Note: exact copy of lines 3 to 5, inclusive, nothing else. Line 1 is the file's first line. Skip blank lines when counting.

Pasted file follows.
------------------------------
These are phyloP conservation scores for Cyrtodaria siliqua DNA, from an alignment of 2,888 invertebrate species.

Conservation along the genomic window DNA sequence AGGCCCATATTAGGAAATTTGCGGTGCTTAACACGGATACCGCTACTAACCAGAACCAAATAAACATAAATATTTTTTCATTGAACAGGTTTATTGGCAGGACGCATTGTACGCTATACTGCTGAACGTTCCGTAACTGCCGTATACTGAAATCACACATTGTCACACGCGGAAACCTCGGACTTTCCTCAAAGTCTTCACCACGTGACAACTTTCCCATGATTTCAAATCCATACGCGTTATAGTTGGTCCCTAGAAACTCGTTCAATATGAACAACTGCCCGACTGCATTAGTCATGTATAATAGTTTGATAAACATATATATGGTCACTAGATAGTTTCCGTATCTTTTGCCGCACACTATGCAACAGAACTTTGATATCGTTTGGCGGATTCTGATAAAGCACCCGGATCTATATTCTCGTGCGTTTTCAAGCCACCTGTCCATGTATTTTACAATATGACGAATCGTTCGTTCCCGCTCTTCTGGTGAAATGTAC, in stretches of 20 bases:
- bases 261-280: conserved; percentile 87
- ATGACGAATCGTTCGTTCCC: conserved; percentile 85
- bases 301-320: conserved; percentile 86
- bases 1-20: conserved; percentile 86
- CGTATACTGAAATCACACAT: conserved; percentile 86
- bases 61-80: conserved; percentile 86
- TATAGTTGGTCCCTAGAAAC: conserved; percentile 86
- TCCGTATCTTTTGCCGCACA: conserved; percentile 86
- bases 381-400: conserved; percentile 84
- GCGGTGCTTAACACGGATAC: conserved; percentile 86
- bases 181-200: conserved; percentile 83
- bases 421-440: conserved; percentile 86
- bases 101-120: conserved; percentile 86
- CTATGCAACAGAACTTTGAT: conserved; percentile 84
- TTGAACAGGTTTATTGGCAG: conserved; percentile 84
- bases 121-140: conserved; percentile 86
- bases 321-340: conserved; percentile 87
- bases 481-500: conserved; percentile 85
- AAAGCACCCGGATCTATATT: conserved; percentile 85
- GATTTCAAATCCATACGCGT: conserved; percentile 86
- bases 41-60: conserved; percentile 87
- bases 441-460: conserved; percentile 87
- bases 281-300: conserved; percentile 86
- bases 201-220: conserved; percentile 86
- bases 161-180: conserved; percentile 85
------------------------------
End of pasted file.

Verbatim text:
- bases 261-280: conserved; percentile 87
- ATGACGAATCGTTCGTTCCC: conserved; percentile 85
- bases 301-320: conserved; percentile 86